(This is a retelling of Beauty and the Beast.) Kind of nice. This book reminded me a lot of Spindle’s End. Please pardon me, but for whatever reason, some of McKinley’s books do not agree with me. Mainly I feel that the core story of Beauty and the Beast was neglected and most of the emphasis is on the back story, which I suppose is understandable and likely what she was going for. But personally I get more enjoyment out of my shady perception of the tale and the Disney depiction.
First off there was a severe separation between the life with the sisters at home and the (short) life with the Beast in the castle. The transition’s drama and emotional upheavals didn’t seem real. The magic, integral to the story, was left murky where it could’ve been explained, and there were weird bits like one finds at the end of Spindle’s End. Because after all magic has to make sense a little bit.
Secondly, none of the details of the fantasy world really struck me. I felt like McKinley much more focused on the blacksmith shop and the garden by the little country house than the lawns and gardens of the castle. But that’s not altogether true; Beauty’s room was a nice enough place that saw some setting development. Importantly, though, I was severely unaware of what the Beast was supposed to look like and struggled to visualize him the whole time, even after he transformed. His past self, the character in the painting, was well-played though. And I think the character with the best development is the horse.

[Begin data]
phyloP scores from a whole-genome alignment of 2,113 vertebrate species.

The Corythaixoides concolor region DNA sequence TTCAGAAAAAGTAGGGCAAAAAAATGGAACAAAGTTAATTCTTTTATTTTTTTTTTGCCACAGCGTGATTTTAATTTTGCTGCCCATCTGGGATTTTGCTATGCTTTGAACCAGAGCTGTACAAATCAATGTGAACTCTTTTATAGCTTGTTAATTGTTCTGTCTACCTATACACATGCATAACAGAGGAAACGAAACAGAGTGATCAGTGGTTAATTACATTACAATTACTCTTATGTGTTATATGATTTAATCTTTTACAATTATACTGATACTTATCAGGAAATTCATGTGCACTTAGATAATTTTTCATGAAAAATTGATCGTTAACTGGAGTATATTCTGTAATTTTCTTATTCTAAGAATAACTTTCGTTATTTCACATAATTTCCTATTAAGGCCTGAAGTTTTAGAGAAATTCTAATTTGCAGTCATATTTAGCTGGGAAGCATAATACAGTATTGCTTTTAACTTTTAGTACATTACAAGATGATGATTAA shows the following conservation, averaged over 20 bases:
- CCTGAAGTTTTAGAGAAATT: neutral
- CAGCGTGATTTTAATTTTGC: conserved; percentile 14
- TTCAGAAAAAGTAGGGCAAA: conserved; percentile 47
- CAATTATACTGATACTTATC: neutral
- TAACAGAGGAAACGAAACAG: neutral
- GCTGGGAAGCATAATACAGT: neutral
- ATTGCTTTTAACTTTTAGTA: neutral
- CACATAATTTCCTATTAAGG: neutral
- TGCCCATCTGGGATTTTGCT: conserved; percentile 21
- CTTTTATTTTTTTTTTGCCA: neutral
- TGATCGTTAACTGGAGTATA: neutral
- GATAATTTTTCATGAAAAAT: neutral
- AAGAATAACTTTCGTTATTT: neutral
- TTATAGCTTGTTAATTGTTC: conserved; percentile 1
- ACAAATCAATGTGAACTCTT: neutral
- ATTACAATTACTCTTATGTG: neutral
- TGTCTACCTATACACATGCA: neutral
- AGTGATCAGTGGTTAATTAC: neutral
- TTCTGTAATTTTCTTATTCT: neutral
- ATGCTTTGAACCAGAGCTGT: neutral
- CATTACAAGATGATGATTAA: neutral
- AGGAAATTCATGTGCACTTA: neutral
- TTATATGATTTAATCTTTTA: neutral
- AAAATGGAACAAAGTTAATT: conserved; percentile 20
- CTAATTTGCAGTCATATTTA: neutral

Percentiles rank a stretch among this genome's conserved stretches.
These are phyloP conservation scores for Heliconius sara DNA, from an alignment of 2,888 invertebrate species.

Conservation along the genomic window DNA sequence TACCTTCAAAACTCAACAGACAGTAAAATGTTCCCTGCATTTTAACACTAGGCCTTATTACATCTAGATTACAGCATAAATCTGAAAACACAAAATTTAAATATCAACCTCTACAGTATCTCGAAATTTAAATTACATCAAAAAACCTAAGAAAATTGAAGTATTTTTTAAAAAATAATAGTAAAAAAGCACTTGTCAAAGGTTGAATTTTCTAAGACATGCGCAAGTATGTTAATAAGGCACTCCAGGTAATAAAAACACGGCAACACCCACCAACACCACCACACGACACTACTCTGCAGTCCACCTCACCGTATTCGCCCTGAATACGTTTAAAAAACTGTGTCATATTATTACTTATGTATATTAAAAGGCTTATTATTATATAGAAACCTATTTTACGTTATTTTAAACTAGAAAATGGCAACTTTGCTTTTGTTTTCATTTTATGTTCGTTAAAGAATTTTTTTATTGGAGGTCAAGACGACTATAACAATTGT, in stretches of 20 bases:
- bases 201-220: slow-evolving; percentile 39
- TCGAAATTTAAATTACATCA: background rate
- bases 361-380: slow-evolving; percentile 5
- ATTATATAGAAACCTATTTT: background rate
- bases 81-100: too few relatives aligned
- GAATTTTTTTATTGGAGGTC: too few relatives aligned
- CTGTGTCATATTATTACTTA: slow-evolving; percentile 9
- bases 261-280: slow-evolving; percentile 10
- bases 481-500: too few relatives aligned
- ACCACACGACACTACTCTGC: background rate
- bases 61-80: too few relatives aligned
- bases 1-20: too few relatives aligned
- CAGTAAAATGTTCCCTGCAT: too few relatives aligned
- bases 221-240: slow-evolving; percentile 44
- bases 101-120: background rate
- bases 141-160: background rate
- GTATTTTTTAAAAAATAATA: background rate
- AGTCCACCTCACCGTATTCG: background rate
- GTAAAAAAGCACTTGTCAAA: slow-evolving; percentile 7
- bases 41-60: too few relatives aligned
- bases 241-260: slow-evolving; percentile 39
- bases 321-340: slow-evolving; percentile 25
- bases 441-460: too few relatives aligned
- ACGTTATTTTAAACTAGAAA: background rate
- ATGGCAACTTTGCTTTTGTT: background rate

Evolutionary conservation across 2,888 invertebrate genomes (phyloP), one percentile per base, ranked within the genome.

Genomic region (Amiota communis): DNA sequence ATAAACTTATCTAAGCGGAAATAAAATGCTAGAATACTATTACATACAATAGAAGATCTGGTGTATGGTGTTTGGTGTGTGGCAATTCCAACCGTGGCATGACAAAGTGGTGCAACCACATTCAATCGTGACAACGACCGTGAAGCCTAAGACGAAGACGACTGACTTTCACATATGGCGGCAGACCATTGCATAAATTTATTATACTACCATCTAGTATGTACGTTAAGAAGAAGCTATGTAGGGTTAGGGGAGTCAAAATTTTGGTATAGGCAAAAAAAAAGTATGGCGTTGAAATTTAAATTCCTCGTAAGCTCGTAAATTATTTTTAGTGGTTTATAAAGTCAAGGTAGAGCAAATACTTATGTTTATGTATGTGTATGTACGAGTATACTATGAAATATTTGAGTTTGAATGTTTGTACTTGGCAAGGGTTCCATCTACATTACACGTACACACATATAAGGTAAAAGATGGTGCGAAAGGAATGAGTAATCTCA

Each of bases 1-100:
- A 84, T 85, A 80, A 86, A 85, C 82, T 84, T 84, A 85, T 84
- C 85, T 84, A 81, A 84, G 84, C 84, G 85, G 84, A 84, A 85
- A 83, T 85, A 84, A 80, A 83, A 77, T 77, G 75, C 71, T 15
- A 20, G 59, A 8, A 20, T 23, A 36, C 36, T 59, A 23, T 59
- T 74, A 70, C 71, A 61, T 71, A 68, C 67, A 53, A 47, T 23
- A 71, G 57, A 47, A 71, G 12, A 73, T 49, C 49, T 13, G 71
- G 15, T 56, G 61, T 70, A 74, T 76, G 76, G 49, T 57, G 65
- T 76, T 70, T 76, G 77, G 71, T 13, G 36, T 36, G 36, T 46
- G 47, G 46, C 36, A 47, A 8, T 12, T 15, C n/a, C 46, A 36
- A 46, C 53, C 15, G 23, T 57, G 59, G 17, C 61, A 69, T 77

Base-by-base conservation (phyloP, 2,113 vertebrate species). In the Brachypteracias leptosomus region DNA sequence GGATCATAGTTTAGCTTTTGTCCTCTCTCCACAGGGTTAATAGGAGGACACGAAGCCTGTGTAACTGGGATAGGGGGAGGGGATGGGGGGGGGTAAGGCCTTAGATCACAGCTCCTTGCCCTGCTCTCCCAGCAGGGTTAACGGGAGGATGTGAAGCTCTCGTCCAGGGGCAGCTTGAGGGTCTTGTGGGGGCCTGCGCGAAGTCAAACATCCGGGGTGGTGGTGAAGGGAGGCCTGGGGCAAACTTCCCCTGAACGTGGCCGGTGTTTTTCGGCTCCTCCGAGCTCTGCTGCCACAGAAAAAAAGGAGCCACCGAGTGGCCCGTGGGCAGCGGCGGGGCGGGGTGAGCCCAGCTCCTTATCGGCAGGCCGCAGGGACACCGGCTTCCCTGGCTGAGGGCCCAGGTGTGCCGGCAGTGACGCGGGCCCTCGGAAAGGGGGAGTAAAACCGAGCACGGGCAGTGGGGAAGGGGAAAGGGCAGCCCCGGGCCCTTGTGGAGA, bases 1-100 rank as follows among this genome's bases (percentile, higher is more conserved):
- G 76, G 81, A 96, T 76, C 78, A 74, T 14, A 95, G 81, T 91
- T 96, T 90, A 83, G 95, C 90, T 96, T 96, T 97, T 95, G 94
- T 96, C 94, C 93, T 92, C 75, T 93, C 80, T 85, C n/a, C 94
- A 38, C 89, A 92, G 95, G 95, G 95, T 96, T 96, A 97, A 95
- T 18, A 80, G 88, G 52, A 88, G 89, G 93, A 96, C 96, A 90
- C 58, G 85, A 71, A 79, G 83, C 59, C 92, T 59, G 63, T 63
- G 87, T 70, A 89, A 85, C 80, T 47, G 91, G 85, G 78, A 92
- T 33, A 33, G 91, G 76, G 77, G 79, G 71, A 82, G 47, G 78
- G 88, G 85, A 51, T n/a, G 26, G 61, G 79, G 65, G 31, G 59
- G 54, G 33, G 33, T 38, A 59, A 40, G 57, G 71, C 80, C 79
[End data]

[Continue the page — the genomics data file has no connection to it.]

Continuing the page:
Overall, there are points where this book shines and others where I was left grasping. But in the end it did not leave me with a strikingly different interpretation or probing look at the tale that I always knew. So, sorry Ms. McKinley, but I’d say stick with the real greats, The Blue Sword and The Hero and the Crown.